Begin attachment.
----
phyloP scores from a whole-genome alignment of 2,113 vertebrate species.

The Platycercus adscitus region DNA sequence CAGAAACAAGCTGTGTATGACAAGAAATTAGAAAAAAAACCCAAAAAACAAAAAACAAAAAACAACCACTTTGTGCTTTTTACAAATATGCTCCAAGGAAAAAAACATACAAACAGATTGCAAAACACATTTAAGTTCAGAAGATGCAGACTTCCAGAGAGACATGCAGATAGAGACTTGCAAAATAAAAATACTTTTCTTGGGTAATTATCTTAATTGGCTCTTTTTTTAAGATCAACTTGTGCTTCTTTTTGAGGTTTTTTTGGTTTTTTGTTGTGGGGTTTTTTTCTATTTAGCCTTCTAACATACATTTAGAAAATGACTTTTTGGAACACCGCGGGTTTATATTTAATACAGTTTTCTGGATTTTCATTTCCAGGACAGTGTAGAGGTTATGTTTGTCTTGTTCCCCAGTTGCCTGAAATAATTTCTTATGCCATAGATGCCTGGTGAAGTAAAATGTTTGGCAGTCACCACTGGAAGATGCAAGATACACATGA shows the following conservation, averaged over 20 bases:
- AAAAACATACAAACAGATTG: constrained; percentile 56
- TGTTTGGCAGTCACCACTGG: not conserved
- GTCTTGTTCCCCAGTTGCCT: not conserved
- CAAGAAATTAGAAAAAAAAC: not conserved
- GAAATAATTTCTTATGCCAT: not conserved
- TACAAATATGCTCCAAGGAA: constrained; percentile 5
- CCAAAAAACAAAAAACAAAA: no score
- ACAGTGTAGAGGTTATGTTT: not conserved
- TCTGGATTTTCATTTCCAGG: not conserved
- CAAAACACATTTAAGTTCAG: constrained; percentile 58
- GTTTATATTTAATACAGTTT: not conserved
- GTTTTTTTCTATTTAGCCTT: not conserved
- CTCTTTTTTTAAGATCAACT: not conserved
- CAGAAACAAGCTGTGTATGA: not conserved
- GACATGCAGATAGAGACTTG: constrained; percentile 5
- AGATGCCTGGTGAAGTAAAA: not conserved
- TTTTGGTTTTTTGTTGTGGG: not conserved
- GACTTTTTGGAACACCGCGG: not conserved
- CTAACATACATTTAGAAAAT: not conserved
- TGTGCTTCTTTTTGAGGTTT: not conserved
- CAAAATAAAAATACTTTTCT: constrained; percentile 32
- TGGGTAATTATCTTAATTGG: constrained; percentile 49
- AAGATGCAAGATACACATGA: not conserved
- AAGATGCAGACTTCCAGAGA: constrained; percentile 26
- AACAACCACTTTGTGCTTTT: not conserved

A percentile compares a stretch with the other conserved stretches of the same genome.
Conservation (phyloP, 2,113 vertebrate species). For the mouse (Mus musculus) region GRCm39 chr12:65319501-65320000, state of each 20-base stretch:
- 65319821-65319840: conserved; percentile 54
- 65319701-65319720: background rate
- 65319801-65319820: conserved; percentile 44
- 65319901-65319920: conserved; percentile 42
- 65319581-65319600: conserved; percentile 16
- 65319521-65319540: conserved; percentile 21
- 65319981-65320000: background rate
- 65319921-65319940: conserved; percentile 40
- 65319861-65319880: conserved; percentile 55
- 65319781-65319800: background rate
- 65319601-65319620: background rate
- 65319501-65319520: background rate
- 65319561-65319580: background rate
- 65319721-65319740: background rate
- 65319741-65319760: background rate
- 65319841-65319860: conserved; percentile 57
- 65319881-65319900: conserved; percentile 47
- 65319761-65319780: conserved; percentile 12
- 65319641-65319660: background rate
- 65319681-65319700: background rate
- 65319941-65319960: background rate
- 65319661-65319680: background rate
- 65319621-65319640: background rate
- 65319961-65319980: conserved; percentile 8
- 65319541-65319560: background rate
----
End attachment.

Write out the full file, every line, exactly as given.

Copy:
phyloP scores from a whole-genome alignment of 2,113 vertebrate species.

The Platycercus adscitus region DNA sequence CAGAAACAAGCTGTGTATGACAAGAAATTAGAAAAAAAACCCAAAAAACAAAAAACAAAAAACAACCACTTTGTGCTTTTTACAAATATGCTCCAAGGAAAAAAACATACAAACAGATTGCAAAACACATTTAAGTTCAGAAGATGCAGACTTCCAGAGAGACATGCAGATAGAGACTTGCAAAATAAAAATACTTTTCTTGGGTAATTATCTTAATTGGCTCTTTTTTTAAGATCAACTTGTGCTTCTTTTTGAGGTTTTTTTGGTTTTTTGTTGTGGGGTTTTTTTCTATTTAGCCTTCTAACATACATTTAGAAAATGACTTTTTGGAACACCGCGGGTTTATATTTAATACAGTTTTCTGGATTTTCATTTCCAGGACAGTGTAGAGGTTATGTTTGTCTTGTTCCCCAGTTGCCTGAAATAATTTCTTATGCCATAGATGCCTGGTGAAGTAAAATGTTTGGCAGTCACCACTGGAAGATGCAAGATACACATGA shows the following conservation, averaged over 20 bases:
- AAAAACATACAAACAGATTG: constrained; percentile 56
- TGTTTGGCAGTCACCACTGG: not conserved
- GTCTTGTTCCCCAGTTGCCT: not conserved
- CAAGAAATTAGAAAAAAAAC: not conserved
- GAAATAATTTCTTATGCCAT: not conserved
- TACAAATATGCTCCAAGGAA: constrained; percentile 5
- CCAAAAAACAAAAAACAAAA: no score
- ACAGTGTAGAGGTTATGTTT: not conserved
- TCTGGATTTTCATTTCCAGG: not conserved
- CAAAACACATTTAAGTTCAG: constrained; percentile 58
- GTTTATATTTAATACAGTTT: not conserved
- GTTTTTTTCTATTTAGCCTT: not conserved
- CTCTTTTTTTAAGATCAACT: not conserved
- CAGAAACAAGCTGTGTATGA: not conserved
- GACATGCAGATAGAGACTTG: constrained; percentile 5
- AGATGCCTGGTGAAGTAAAA: not conserved
- TTTTGGTTTTTTGTTGTGGG: not conserved
- GACTTTTTGGAACACCGCGG: not conserved
- CTAACATACATTTAGAAAAT: not conserved
- TGTGCTTCTTTTTGAGGTTT: not conserved
- CAAAATAAAAATACTTTTCT: constrained; percentile 32
- TGGGTAATTATCTTAATTGG: constrained; percentile 49
- AAGATGCAAGATACACATGA: not conserved
- AAGATGCAGACTTCCAGAGA: constrained; percentile 26
- AACAACCACTTTGTGCTTTT: not conserved

A percentile compares a stretch with the other conserved stretches of the same genome.
Conservation (phyloP, 2,113 vertebrate species). For the mouse (Mus musculus) region GRCm39 chr12:65319501-65320000, state of each 20-base stretch:
- 65319821-65319840: conserved; percentile 54
- 65319701-65319720: background rate
- 65319801-65319820: conserved; percentile 44
- 65319901-65319920: conserved; percentile 42
- 65319581-65319600: conserved; percentile 16
- 65319521-65319540: conserved; percentile 21
- 65319981-65320000: background rate
- 65319921-65319940: conserved; percentile 40
- 65319861-65319880: conserved; percentile 55
- 65319781-65319800: background rate
- 65319601-65319620: background rate
- 65319501-65319520: background rate
- 65319561-65319580: background rate
- 65319721-65319740: background rate
- 65319741-65319760: background rate
- 65319841-65319860: conserved; percentile 57
- 65319881-65319900: conserved; percentile 47
- 65319761-65319780: conserved; percentile 12
- 65319641-65319660: background rate
- 65319681-65319700: background rate
- 65319941-65319960: background rate
- 65319661-65319680: background rate
- 65319621-65319640: background rate
- 65319961-65319980: conserved; percentile 8
- 65319541-65319560: background rate